In recent months, more than 136 thousand new domains have been registered that reference the current COVID-19 outbreak, many of which are distributing phishing campaigns with fake bank login forms. As the pandemic continues, cyber criminals will continue to leverage it for new opportunities to target more victims.

With the Treasury Department and IRS announcing the distribution of the upcoming economic impact payments, cyber criminals have established their newest attack topic. They will take this new opportunity to target taxpayers by committing fraud and identity theft. The IRS is urging taxpayers to be on the lookout for scams relating to economic impact payments.

These payments will be distributed automatically, with no action required for most people. In fact, the only way to know if there is action required by you is to go to the IRS website and look up your information. You will not be contacted by IRS. It is important to DOUBLE CHECK that you are visiting the actual IRS website and not a fake domain that looks similar to the real site. You must be very vigilant during these times to ensure that your personal information is not going into the wrong hands.

Ways to spot economic impact payment scams:
  • Beware of the usage of phrases like “stimulus check” or “stimulus payment.” The official term used by the IRS is economic impact payment.
  • If you are being asked to sign over your economic impact payment in exchange for receiving additional funds, it is a scam.
  • Any requests by phone, email, text or social media for verification of personal and/or banking information are scams. The IRS will not contact you asking you to verify financial information to expedite a payment.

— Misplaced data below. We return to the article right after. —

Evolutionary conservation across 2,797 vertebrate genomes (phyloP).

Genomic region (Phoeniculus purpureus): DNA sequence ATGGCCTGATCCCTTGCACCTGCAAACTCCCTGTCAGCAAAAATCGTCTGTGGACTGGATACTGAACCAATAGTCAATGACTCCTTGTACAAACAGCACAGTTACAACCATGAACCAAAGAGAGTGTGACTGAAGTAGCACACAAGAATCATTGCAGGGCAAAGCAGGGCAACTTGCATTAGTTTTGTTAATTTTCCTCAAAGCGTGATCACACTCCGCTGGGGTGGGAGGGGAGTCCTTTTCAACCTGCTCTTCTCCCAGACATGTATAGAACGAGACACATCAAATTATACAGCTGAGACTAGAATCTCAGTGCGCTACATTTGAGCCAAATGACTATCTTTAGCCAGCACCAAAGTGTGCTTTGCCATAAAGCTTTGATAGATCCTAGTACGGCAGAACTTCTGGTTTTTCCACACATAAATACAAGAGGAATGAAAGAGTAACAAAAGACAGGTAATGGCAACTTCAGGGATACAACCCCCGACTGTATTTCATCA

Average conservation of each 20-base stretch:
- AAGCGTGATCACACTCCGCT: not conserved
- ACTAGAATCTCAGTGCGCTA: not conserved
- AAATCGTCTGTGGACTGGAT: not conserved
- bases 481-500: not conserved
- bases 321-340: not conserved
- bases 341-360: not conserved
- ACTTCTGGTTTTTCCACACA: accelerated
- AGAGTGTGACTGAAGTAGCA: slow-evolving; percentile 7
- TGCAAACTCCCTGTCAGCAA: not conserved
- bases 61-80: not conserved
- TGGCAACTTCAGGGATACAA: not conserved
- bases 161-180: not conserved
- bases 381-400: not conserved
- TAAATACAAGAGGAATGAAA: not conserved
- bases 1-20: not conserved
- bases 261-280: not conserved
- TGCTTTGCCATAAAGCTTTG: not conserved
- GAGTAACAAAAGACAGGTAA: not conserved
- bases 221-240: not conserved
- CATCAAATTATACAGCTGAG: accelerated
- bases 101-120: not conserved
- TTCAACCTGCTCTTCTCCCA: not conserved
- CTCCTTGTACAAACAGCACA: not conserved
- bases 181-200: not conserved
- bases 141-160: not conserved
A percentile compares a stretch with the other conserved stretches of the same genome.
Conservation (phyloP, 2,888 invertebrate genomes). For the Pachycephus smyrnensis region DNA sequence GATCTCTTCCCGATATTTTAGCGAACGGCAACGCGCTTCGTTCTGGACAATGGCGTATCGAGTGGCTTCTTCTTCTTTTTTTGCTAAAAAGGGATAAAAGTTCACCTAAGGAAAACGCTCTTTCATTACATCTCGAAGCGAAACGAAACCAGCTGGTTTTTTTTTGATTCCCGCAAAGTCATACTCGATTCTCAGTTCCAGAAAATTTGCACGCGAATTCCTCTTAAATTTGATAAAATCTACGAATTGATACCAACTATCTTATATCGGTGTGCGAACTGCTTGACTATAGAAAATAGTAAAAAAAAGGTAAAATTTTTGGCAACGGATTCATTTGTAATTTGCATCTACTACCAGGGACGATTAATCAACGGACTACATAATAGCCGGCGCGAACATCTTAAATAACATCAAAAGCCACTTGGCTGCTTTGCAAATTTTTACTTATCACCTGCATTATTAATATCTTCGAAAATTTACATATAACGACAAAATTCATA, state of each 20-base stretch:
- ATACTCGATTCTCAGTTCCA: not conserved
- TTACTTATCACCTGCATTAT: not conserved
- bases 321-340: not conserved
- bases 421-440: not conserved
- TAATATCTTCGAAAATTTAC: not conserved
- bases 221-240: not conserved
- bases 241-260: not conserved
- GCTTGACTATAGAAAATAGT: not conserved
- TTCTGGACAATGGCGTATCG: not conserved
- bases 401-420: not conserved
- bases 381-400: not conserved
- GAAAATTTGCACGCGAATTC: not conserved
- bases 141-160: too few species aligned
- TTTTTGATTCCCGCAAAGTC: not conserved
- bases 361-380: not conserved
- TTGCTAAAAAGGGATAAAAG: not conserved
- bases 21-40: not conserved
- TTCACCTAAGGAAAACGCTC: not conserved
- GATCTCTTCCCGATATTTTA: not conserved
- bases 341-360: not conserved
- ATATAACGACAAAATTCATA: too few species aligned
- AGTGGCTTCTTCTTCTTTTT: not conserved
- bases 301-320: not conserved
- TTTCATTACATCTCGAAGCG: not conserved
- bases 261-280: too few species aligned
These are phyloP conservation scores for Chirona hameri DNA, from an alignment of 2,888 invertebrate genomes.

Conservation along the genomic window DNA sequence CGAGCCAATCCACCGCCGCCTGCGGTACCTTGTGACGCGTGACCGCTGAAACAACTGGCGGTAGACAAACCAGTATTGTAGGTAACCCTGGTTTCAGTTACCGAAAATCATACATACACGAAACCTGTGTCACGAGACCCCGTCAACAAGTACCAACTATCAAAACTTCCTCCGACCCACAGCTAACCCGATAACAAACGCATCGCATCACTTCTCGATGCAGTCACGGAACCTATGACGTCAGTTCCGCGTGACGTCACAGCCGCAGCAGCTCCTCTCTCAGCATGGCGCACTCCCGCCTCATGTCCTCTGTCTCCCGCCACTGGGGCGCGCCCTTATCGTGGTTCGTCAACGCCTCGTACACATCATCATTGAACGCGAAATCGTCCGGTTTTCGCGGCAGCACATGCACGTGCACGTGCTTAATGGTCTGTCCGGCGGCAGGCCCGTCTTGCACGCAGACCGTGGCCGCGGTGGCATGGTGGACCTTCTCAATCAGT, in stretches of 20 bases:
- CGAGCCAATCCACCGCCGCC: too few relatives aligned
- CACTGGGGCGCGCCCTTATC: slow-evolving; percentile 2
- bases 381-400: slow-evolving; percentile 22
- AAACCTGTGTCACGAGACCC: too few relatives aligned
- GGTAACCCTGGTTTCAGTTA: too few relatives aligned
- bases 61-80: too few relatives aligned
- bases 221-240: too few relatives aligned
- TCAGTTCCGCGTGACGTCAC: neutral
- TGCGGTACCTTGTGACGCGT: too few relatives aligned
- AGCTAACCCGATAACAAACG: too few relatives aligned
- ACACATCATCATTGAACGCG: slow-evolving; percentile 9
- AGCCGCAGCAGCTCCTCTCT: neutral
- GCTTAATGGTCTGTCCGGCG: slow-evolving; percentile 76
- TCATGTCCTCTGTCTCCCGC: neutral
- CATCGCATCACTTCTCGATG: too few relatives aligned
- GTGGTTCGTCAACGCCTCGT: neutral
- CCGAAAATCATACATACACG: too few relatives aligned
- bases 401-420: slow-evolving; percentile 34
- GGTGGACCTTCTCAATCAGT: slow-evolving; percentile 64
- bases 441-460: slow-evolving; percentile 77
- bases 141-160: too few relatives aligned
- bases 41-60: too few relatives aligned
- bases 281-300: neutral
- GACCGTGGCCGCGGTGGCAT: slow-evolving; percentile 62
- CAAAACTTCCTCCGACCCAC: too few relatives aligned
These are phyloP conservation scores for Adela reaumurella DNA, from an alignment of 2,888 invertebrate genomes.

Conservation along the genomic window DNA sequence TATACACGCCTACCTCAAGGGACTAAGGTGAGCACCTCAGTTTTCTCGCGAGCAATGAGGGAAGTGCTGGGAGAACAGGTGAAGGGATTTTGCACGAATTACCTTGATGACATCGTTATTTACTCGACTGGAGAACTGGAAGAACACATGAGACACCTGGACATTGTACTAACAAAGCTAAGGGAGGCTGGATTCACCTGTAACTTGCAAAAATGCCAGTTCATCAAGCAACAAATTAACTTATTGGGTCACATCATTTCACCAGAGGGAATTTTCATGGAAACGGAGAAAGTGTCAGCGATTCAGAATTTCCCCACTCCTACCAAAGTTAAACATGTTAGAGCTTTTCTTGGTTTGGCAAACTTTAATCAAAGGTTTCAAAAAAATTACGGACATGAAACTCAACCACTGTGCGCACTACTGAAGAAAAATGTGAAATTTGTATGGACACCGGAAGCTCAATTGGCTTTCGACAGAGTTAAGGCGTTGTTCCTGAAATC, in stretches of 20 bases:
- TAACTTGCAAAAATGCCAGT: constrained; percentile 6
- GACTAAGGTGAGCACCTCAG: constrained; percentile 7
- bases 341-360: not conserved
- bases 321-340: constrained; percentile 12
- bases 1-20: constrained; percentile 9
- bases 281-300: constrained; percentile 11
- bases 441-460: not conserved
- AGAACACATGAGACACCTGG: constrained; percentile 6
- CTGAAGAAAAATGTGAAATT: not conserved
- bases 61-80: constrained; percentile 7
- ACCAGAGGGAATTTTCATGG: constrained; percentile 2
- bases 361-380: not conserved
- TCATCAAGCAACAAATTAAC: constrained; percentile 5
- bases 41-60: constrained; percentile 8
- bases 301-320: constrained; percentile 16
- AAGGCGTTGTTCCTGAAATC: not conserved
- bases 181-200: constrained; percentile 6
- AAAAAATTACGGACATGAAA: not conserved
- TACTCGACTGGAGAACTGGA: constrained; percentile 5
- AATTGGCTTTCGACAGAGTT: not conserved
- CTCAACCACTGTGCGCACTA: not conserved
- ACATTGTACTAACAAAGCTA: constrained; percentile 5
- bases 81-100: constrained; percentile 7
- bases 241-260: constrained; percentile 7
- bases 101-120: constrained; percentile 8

• Beware of all requests from strangers for personal information in order to get an economic impact payment faster.
  • Look out for bogus checks in the mail that ask you to call or verify information online in order to cash it in.
  • Beware of email links directing you to the “IRS website”. They are most like phishing scams directing you to a fake domain designed to look like the real thing.
Here are some proactive measures you can take to help avoid becoming a victim of scams related to your potential economic impact payment:
  • Be wary of any email, text, phone call, or social media request for money or other personal identifiable information in exchange for receiving your payment more quickly.
  • Never send money to someone else in the hope of receiving additional money. The scam artist may call this a deposit, an advance, or a processing fee.
  • Never give your personal or financial information over the phone.
  • Enroll your employees into cyber awareness training on a regular basis. The more they are informed, the better prepared they are to detect and handle new scams.

We know these unprecedented times are stressful but we’ve got your back. If you encounter a phishing scam and you are unsure how to handle it, contact us at (203) 333-4444 and we will help.